EU Naval Force EUNAVFOR MED sets sail in troubled waters

Tags: EUNAVFOR MED, operation, legal mandate, Giovanni Faleg, Steven Blockmans, strategic partnership, European Parliament, Mediterranean, conflict prevention, European Security Strategy, mutual support, Libya, EUNAVFOR Atalanta, Border Management Mission, European Union, maritime patrol, Operation Artemis, naval force, force deployment, Navy vessels, civilian staff, human traffickers, reconnaissance, vessel, UN Security Council resolution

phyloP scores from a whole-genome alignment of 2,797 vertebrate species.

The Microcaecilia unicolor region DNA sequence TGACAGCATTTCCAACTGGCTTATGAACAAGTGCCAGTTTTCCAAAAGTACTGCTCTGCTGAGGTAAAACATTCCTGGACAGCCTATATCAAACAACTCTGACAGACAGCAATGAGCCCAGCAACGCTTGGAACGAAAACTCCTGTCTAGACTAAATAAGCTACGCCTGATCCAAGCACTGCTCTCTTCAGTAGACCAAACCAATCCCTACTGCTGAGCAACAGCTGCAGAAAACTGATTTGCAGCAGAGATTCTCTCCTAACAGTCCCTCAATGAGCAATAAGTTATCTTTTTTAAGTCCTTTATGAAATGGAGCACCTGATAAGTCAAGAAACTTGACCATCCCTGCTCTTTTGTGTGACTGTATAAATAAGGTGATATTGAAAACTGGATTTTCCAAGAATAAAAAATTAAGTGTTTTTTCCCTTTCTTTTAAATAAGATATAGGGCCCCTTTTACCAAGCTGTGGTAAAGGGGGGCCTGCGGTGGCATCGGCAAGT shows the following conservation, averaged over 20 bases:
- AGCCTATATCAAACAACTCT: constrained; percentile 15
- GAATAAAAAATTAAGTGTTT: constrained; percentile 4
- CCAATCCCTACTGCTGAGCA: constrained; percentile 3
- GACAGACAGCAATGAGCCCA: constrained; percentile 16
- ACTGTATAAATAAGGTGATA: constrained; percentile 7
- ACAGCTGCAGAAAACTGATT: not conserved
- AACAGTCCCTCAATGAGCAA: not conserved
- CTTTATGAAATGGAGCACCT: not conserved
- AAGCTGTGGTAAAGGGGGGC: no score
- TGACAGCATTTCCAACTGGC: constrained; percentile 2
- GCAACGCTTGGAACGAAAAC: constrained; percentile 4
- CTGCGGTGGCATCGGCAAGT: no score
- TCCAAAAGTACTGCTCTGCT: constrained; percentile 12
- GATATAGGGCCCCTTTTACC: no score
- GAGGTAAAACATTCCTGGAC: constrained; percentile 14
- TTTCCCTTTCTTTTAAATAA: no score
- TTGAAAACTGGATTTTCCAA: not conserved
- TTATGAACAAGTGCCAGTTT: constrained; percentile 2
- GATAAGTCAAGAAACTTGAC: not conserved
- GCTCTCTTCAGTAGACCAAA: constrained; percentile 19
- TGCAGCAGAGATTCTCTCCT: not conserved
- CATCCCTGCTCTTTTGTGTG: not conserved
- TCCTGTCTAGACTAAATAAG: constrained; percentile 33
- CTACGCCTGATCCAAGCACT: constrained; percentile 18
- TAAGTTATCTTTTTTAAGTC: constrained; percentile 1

Content: EU Naval Force EUNAVFOR MED sets sail in troubled waters Giovanni Faleg and Steven Blockmans 26 June 2015 Apprehending pirates in the Indian Ocean is one thing. Defeating the networks through which smugglers traffic migrants is quite another. The European Union's new naval force deployment in the Mediterranean - EUNAVFOR MED - drew criticism from international partners and the general public alike when plans for a "boatsinking" operation were unveiled, raising fears about unacceptable levels of violence and Collateral damage; a European version of Mexico's drug war. Yet the problems of EUNAVFOR MED lie less in clumsy public diplomacy than in the perilous mismatch between its stated objectives and the absence of a clear strategy and mandate, and this creates both operational and political risks for member states. Phase 1 of the operation: surveillance and assessment, has begun with no legal mandate to carry out the crucial phases 2 and 3: seek and destroy, whose military planning and outcomes are undetermined. Despite these limitations, the naval force could nevertheless mark a turning point in the EU's security narrative, because it means that the Union is finally addressing the threats to security and the humanitarian tragedies in its southern neighbourhood. The EU's `need for speed' The EU, through High Representative/Vice-President (HR/VP) Federica Mogherini, has congratulated itself on the unanimity and speed with which a decision was taken, on June 22nd, to launch a common military response - two months after 900 migrants lost their lives in a single shipwreck. Seen through the narrow prism of the Common Security and Defence Policy (CSDP), the time needed to move from the political initiative to conceive the operation; to identify capabilities; to build consensus for activation by Council decision and start deployment has indeed been remarkably short, even compared to previous fast EU deployments in Congo in 2003 (Operation Artemis) and Georgia in 2008 (a civilian monitoring mission). The CSDP military operation in the southern central Mediterranean has a mandate to "identify, capture and dispose of vessels as well as enabling assets used or suspected of being used by migrant smugglers or traffickers". Force generation, the usual headache of Giovanni Faleg is Associate Researcher in EU foreign policy at CEPS and Consultant of the World Bank Group. Steven Blockmans is Senior Research Fellow and Head of the EU Foreign Policy unit at CEPS. CEPS Commentaries offer concise, policy-oriented insights into topical issues in European affairs. The views expressed are attributable only to the authors in a personal capacity and not to any institution with which they are associated. Available for free downloading from the CEPS website ( · © CEPS 2015 Centre for European Policy Studies Place du Congrиs 1 B-1000 Brussels Tel: (32.2) 229.39.11